MILWAUKEE — Wisconsin ranks worst in the nation for deadly falls.
Numbers from the Centers of Disease Control say Wisconsin's death rate for falls is 143 per 100,000. The next closest state is Vermont at 123 people per 100,000.
"It's not just the injury itself, it's the complications that snowball as a result of those injuries," Dr. Marc de Moya, Chief of Trauma Surgery at Froedtert & the Medical College of Wisconsin said. "That could be anything from pneumonia to a clot in your lungs, inability to mobilize yourself very well so you're at risk of another fall happening."
Dr. de Moya says they see roughly 1,200 falls each year at the Froedtert's Adult Level I Trauma Center, with about 20 percent of those patients being elderly.
"Looking at patients who fall from a standing position, they are at risk of developing complications," de Moya said. "From ground level falls, we see broken hips, they fall on their sides, they fall on an outstretched hand and we see wrist fractures, broken humeri. As you get older, your bones are just more brittle.Most of the time, they're not immediately fatal."
That's what happened with Steve Sedgwick's elderly father. After falling in the middle of the night, he broke his hip. Ten days later, he died.
"My father had a very bad fall toward the end of his life," Sedgwick said. "That was certainly a significant factor."
It's a growing problem across the country. At Concordia University, they say an older adult dies every 20 minutes from a fall. So Wisconsin being at the top of the list is troubling. Sedgwick met with their fall risk assessment team on Tuesday.
"No one thing causes a fall," Mike McKinnis, Assistant Professor of Occupational Therapy at Concordia University said. "Our population is aging at a rate a little higher than other states. A lot of people think about winter. Like, oh it must be the slipping and fall. There is some truth to that, however, states like Michigan and Illinois don't have the rate of falls we do."
While winter weather seems like the obvious factor, McKinnis says there has to be something more because other cold weather states don't have the same problem. According to the CDC, Michigan's fatal fall rates are at 53 people per 100,000 and Illinois is only 48 people per 100,000.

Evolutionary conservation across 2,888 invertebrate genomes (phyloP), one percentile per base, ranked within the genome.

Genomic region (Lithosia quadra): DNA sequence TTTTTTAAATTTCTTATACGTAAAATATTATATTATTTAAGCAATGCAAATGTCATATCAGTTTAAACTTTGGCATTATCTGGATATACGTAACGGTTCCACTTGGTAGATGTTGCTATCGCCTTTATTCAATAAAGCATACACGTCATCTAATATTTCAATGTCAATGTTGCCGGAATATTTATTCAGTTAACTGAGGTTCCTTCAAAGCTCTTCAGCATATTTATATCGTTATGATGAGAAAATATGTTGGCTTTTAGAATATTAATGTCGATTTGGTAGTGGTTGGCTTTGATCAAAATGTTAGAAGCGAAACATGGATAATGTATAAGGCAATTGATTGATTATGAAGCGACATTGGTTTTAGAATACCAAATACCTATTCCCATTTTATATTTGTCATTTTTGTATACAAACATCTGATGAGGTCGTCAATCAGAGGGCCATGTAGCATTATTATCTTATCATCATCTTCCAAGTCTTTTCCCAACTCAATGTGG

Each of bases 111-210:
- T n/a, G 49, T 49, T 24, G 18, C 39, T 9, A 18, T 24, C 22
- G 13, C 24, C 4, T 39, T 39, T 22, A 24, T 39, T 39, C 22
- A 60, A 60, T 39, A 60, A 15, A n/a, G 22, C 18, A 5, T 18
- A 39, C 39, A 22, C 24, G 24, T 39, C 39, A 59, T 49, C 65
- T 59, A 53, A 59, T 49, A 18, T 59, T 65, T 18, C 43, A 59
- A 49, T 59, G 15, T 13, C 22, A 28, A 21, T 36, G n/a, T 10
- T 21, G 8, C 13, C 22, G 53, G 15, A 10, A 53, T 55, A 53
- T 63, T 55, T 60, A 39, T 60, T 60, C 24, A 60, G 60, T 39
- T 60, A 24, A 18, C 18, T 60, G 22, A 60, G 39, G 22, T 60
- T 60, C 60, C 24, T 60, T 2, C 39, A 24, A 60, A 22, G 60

McKinnis is one of many people involved in a comprehensive fall risk analysis group at Concordia. Along with the group, Fresh Meals on Wheels of Sheboygan, they go into two to three homes per month to give a thorough assessment of possible problem areas in the home.
Concordia's tips include the following:
- Pick up clutter; throw rugs, piles of clothes and other debris are prime tripping hazards inside the home.
- Take it easy; Concordia says lots of falls happen after sitting for long periods of time. Legs and feet can feel numb, causing instability and, if you feel dizzy, don't push it. Sit back down.
- Start from the ground up; check your shoes. Make sure there is enough tread on the sole and the fit is right. The front should be roomy and comfortable but also needs to fit well. No slippers or crocs!
- Bathroom a trouble spot. Keep things dry and clean but also watch for colors. McKinnis says white on white can be difficult to see. A handle to grab onto is great, but hard to see if it's the same color as the wall tile. So having contrasting colors can help.
- Keep walkways clear of debris and moisture. Snow, ice and wet leaves can be extremely slippery.
- Clothing shouldn't be too lose, as it could catch on door knobs or banisters.
- Keep your phone nearby. Should you fall, you want to have the ability to call someone right away.
- Check your medications with your doctor. Interactions could cause more dizziness and make you more susceptible to falls.
"A lot of times, people don't actually realize medications can be a reason for falls," Travis Suss, Assistant Professor of Pharmacy Practice at Concordia University said. "Could these two medications work together and cause there to be higher levels in the body and the side effect of that medication is to lower blood pressure, therefore putting you at risk for falls, creating side effects like dizziness."
Suss says it's important to check with your doctor to make sure it's still important for you to be on medications you may have started years ago. Also, sharing any over the counter or herbal supplements you're taking in addition to prescription medications. He says, they may have interactions you don't know about.
"Certain medications maybe on their own wouldn't necessarily put you at that much more risk," Suss said. "But thinking of drug interactions, another thing in my role as a pharmacist is always looking at drug to drug interactions."
Aside from cleaning up things in your life, one more tip is staying physically fit. Dr. de Moya says being in shape can be a great preventative measure in case a fall situation comes up.
"Getting people better flexibility, improving balance and coordination," de Moya said. "Things like tai chi are fantastic for the older folks because it doesn't stress joints. Increasing strength for daily activity like going to the grocery store or going to the bank. Things like that."
For more information on fall prevention, you can visit the Wisconsin Healthy Aging website.